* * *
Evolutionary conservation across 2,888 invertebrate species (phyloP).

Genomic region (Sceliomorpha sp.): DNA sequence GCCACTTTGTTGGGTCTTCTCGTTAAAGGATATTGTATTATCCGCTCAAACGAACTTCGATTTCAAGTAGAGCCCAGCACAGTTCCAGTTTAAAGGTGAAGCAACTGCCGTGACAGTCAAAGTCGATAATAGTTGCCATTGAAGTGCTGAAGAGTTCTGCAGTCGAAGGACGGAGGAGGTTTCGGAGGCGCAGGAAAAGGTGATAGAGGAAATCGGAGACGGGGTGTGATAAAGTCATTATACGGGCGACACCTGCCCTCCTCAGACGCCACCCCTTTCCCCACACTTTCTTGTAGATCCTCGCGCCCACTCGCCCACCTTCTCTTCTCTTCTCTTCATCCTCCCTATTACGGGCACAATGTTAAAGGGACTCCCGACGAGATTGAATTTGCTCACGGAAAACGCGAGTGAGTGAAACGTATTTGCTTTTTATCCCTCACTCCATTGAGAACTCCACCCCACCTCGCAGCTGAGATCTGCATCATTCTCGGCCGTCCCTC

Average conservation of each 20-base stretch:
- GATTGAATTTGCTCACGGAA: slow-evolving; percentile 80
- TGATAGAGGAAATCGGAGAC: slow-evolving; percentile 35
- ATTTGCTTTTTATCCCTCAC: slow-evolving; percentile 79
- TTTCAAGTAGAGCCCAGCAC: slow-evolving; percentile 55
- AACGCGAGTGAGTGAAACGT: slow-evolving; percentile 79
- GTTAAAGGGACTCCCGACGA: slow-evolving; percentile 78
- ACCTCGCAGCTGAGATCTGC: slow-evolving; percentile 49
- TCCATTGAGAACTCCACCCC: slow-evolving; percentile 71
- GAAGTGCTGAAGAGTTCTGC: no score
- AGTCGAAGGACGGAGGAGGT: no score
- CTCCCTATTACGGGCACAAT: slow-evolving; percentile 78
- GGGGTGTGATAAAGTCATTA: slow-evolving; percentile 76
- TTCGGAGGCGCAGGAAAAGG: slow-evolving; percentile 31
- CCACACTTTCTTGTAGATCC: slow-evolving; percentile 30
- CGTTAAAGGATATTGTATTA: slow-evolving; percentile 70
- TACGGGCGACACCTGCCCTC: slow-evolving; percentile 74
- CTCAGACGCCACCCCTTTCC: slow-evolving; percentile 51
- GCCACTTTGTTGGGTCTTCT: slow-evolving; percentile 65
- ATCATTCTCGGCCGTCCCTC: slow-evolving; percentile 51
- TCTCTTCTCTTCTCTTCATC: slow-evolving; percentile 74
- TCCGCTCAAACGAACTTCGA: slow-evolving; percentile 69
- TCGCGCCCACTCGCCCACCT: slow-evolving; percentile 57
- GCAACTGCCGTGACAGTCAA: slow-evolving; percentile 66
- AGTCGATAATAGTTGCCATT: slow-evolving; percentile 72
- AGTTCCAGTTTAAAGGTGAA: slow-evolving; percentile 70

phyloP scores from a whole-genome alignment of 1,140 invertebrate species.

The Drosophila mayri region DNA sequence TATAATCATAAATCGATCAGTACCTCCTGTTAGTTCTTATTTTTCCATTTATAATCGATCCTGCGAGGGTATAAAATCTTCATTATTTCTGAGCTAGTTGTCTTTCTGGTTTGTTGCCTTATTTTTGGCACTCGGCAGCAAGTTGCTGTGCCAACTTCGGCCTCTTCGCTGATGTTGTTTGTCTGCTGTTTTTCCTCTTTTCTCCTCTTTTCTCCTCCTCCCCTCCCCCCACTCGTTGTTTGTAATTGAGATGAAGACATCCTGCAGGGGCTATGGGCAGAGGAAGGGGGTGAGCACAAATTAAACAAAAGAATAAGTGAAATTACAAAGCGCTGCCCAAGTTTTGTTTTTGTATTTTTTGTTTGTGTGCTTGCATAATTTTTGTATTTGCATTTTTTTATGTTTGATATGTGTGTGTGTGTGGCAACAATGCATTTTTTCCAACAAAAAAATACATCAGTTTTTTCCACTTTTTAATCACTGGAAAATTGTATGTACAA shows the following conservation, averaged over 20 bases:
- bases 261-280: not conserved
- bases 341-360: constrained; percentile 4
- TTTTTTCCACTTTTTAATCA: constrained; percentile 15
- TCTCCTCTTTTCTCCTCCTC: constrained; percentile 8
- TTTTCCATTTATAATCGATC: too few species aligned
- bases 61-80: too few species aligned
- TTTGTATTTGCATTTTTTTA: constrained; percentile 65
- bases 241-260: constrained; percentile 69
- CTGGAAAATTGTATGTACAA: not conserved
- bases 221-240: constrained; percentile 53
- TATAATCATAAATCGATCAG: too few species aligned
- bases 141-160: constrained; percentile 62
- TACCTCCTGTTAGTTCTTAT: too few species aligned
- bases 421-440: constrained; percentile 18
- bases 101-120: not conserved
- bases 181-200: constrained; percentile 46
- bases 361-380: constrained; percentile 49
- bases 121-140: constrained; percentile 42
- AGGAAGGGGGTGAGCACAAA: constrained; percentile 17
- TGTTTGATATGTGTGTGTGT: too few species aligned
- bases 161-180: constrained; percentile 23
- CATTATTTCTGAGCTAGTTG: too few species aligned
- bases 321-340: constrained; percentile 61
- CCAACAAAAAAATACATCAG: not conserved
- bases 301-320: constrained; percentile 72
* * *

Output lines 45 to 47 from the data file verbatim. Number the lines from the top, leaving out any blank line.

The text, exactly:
- bases 101-120: not conserved
- bases 181-200: constrained; percentile 46
- bases 361-380: constrained; percentile 49